Howard Marks

Network Computing Blogger

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Where the Cloud Touches Down: Simplifying Data Center Infrastructure Management

Thursday, July 25, 2013
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In most data centers, DCIM rests on a shaky foundation of manual record keeping and scattered documentation. OpManager replaces data center documentation with a single repository for data, QRCodes for asset tracking, accurate 3D mapping of asset locations, and a configuration management database (CMDB). In this webcast, sponsored by ManageEngine, you will see how a real-world datacenter mapping stored in racktables gets imported into OpManager, which then provides a 3D visualization of where assets actually are. You'll also see how the QR Code generator helps you make the link between real assets and the monitoring world, and how the layered CMDB provides a single point of view for all your configuration data.

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Tape Rules for Long-Term Storage

When I talk to users about storing data for the long term, I frequently get pushback when I suggest that tape might be a good fit with their requirements. A common concern is that the data will have to be periodically migrated from old tapes to new. With IBM's recent announcement that LTO-6 drives will soon be available, it seems time to examine just how often you'd have to migrate data you want to store for 25 years using common storage technologies.

Data migration is just one requirement to consider when choosing a long-term storage archive. There are also storage APIs, acquisition costs, power consumption and--most significantly--data integrity. That said, data migration will affect the cost and reliability of your long-term archive. Note that the process I'm proposing here is appropriate for organizations with hundreds of terabytes or more of data. If you have 20 to 50 TB of archive data, you probably can't justify the investment in a tape library and should stick to a disk or cloud system.

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If you choose a standard disk system like an EMC VNX or NetApp FAS for long-term storage, you'll have to migrate your data to a new system roughly every five years. While you could probably run an enterprise NAS seven or eight years, most vendors will either significantly boost maintenance costs after the fifth year or simply refuse to write a new service contract on a 6-year-old system. Rather than store data on an old system without support, most organizations will migrate at the five-year mark.

Tape users can probably go 10 years between data migrations. Tape vendors say data on tape is stable for 20 years, so tape should be readable after just 10. Because I'm not the trusting type, I'll write each file in my archive to three separate tapes. Two of these will stay in the tape library and the third will be sent off-site to protect against fire, flood or other disasters.

For added insurance, I'll buy a tape library that can automatically verify tapes for me, such as those from Spectra Logic or Quantum. My tape library will load each tape once every two years and verify that the data can still be read. Should a tape read fail, I'll get the data from the second tape and make an immediate copy to a new tape.

I'll also get 10 years or more out of my tape library because tape library vendors are willing to write service contracts for significantly longer than disk storage vendors. Spectra Logic, for example, will write a maintenance contract for any library it can still get all the parts for. Many organizations are running 10-year-old libraries even after having upgraded from LTO-1 to LTO-5 drives.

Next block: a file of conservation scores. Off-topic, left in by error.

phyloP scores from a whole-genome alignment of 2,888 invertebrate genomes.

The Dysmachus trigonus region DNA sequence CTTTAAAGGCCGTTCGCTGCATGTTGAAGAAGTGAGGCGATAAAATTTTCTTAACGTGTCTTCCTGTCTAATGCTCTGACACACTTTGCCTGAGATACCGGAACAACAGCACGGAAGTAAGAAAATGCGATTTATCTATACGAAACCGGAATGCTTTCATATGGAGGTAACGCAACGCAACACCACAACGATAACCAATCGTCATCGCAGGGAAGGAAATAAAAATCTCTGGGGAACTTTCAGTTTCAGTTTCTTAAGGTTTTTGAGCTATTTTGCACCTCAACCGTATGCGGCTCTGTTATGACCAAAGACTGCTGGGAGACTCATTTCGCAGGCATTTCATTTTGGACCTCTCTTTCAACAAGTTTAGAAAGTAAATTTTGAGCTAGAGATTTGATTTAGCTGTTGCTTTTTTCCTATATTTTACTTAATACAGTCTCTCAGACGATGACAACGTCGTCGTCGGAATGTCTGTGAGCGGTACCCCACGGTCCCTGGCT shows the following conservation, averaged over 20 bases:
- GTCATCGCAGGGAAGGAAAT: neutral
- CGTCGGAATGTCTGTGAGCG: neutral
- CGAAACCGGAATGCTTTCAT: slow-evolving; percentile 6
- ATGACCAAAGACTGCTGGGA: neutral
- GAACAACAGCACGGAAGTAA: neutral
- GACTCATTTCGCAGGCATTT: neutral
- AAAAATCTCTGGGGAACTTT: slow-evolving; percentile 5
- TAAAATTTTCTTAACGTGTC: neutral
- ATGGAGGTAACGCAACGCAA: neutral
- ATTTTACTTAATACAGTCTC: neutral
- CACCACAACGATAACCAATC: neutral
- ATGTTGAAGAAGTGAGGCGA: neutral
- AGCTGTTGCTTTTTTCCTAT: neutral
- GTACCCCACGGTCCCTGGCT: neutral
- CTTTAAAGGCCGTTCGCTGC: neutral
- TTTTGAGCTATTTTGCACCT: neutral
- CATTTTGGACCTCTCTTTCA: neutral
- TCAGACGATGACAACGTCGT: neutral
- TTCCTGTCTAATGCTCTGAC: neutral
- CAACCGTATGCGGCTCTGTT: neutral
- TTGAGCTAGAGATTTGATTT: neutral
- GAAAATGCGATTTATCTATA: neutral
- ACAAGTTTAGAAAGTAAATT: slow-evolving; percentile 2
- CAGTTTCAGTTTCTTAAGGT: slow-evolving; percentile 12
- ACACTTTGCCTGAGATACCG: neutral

While tape library vendors will write maintenance contracts for older tape libraries, all is not sweetness and light. They will, for example, assign the library's warranty expiration date to all the components in the library. If you add new tape drives, or upgrade your LTO-4 drives to LTO-6 drives, the new tape drives will essentially have no warranty coverage as you are putting them in a library whose warranty ran out years ago.

It's at this point in the argument when someone usually says, "But tape vendors come up with a new format every three years, and I'll have to migrate my data to stay current." Not so. The people making that argument don't migrate data from one disk drive to another just because newer, bigger disk drives are on the market. In the same vein, many of us have recalled boxes of old backup tapes from Iron Mountain and discovered that we no longer have the right tape drive to read those old tapes. However, this isn't necessarily an argument against tape, just an argument for good management.

Since 2001 or so, the tape market has been dominated by the LTO Ultrium format. Each generation of LTO tape drives can read tapes back two generations, so the LTO-6 drive you buy next year will be able to read LTO-4 and LTO-5 tapes. Hewlett-Packard and IBM still make LTO-3 drives, so any LTO tape ever written can be read with tape drives you can still buy new. (This is more than I can say about the old 8 mm tapes many of you have in storage.) If you partition your tape library and keep LTO-3 and LTO-5 drives online, there's no need to migrate data from any old LTO tape just because of format obsolescence.

Of course, all of this assumes that you're using good archiving software that can restack data from five LTO-1 tapes to one LTO-5 tape when the time comes. Software is, in fact, the key to a long-term archive, but if you have enough data to require a good-size tape library, you should be able to migrate your data less often using tape than traditional disk systems.

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